The NfER make the point that paying teachers in different sectors at different rates is already to be found in some other countries. The cite the fact that starting salaries for secondary teachers in Finland are 15 per cent higher than their primary counterparts, and secondary starting salaries are 6 per cent higher in Sweden, as evidence of the case for introducing differential salary rates. It is an interesting argument, but I am not persuaded. Evidence about recruitment to the primary sector largely only available at the macro level as anyone with QTS can be recruited to any post, and it isn’t clear if there are specific challenges in some subject specialisms and age-related posts.

The NfER report that is well worth reading despite this recommendation does make the point that I have made regularly relating to the relationship between the wider economic situation and recruitment into teaching. This was last apparent at the start of the pandemic when a fear of mass job losses before the furlough scheme was introduced caused a short-term serge of interest in teaching as a career. The NfER study makes the point that at present the graduate labour market is stronger than the government seems to appreciate.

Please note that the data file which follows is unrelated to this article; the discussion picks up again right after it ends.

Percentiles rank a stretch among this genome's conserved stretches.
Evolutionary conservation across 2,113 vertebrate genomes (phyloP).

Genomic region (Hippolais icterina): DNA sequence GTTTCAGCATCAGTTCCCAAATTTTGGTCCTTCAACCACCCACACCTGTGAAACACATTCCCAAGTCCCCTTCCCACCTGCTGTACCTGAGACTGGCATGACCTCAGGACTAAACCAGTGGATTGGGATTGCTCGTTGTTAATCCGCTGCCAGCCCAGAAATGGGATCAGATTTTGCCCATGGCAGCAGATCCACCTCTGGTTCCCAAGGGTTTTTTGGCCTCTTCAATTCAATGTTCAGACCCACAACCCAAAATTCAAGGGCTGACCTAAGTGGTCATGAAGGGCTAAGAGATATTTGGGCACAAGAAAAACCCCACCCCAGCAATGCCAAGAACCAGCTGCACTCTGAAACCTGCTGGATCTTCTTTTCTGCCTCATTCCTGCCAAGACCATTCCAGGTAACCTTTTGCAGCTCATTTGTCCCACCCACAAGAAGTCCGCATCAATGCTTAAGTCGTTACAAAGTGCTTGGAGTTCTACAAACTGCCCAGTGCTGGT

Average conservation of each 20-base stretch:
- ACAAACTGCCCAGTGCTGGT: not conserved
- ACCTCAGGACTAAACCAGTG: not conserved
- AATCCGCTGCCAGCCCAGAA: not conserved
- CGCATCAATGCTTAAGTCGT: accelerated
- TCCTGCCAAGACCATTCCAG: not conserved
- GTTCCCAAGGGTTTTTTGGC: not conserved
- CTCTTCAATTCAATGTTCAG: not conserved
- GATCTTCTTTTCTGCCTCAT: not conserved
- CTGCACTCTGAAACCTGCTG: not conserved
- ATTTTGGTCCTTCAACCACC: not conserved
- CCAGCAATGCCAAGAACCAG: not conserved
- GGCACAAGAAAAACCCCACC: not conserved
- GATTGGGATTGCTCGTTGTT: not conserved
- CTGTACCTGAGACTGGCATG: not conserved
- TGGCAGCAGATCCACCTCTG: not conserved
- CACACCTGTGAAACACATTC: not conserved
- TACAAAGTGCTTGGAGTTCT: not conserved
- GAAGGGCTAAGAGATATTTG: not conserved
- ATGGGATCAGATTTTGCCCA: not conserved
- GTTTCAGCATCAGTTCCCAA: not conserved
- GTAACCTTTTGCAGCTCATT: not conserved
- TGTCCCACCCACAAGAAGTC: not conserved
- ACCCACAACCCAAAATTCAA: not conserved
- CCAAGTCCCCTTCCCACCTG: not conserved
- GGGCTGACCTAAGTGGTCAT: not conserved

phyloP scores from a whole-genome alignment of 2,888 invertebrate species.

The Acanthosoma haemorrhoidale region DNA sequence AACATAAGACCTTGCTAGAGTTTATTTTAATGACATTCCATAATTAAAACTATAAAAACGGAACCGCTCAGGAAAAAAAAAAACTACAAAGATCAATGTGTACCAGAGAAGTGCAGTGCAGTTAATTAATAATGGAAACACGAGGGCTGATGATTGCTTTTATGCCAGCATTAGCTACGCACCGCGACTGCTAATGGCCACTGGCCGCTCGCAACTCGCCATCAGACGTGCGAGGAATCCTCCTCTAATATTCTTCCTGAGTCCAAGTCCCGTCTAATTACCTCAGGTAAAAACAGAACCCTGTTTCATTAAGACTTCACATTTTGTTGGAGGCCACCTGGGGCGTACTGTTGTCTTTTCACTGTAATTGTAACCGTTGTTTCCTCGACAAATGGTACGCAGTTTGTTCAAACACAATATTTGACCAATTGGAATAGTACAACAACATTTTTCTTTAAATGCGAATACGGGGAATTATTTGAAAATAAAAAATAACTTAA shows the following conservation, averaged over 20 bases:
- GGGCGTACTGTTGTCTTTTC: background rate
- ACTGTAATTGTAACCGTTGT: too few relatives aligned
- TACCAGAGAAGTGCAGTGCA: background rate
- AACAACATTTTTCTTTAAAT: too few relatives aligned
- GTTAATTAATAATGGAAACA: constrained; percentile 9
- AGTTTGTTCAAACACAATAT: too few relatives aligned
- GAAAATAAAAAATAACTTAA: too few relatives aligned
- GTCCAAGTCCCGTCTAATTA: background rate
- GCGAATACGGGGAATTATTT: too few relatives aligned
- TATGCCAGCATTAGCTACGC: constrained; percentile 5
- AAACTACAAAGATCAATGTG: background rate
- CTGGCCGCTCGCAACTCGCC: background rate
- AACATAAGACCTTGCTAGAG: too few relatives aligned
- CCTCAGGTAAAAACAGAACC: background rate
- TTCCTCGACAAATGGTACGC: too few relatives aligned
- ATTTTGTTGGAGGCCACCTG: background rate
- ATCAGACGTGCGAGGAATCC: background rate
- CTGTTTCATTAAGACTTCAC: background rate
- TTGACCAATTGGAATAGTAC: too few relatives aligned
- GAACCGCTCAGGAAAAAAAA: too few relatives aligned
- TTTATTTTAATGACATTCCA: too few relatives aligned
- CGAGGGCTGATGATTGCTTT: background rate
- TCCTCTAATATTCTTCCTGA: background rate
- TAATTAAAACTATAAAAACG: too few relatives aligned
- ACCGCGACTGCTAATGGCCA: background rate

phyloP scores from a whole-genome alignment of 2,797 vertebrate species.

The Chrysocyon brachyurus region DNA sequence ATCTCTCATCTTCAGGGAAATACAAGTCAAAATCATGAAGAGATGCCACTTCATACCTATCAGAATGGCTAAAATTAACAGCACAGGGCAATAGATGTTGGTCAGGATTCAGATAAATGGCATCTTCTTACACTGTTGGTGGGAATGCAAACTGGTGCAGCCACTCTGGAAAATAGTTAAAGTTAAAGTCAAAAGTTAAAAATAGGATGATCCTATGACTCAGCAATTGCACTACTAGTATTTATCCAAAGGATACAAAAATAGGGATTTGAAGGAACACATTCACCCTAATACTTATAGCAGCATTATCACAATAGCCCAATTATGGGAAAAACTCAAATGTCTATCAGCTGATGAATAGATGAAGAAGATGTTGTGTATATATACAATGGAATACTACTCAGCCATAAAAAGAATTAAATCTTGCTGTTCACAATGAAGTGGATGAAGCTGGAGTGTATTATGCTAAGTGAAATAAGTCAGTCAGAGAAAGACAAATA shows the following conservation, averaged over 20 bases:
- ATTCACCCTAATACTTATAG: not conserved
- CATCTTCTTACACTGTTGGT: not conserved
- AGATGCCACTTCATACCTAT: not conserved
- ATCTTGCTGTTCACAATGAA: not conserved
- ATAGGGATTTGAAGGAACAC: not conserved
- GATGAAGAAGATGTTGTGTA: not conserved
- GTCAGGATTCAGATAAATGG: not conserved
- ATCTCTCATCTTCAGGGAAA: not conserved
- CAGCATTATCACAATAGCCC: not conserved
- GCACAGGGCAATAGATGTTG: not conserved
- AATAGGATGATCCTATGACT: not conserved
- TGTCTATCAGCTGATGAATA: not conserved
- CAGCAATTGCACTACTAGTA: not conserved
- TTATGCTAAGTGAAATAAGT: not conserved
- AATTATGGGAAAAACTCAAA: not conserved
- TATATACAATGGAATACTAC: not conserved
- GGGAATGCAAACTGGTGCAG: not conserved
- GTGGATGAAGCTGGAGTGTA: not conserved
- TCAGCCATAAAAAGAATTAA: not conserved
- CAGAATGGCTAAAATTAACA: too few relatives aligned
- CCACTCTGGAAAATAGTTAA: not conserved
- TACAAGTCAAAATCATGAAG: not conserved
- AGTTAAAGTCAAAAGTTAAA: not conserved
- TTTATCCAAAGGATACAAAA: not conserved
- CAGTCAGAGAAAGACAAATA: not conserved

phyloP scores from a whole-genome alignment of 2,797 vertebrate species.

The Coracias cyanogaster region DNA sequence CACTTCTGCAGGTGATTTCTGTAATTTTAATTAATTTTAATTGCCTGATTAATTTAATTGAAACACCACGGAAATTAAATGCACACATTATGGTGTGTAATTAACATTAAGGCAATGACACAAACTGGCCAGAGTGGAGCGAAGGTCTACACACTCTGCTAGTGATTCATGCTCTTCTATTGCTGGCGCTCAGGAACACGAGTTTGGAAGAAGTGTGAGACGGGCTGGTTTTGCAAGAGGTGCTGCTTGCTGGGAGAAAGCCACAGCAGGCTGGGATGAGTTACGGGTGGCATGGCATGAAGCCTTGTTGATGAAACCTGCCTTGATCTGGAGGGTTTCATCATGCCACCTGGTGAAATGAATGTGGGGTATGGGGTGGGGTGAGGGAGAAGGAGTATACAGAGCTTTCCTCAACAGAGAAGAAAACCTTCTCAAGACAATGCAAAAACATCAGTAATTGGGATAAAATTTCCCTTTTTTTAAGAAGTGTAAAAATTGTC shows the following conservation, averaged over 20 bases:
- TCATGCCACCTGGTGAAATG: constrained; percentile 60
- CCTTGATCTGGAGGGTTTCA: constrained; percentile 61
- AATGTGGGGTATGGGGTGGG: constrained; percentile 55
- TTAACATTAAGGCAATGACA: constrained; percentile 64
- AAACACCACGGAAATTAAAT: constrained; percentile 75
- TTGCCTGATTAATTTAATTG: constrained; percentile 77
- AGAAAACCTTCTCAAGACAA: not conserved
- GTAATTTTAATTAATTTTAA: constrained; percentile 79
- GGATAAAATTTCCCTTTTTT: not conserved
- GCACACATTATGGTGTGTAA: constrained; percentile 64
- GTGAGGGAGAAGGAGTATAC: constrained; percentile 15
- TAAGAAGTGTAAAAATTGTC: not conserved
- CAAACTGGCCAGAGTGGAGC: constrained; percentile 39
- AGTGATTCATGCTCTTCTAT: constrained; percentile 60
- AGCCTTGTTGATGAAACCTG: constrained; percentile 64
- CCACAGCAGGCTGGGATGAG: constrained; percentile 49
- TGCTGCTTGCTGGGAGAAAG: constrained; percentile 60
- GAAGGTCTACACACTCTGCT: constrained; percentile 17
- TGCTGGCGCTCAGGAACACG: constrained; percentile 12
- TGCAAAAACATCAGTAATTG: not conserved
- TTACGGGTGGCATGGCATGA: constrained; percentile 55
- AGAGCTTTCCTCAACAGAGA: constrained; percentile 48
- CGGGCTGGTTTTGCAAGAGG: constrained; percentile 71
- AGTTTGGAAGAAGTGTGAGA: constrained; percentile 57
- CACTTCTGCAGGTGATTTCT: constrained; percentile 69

Perhaps the most depressing feature of the report is the fact that neither physics nor IT will ever meet the target number of trainee teachers required on any of their scenarios. The government really does need to address the issue of teacher supply, not only in these subjects but also across the board.

London teachers more likely to receive additional payments

On 11th February 2018, I wrote a blog post about pay flexibilities for teachers, and the use of allowances. Pay flexibilities for teachers | John Howson ( The DfE’s 2022 evidence to the STRB, referenced in recent posts on this blog, has a table on page 65 that allows an update for the position in November 2020.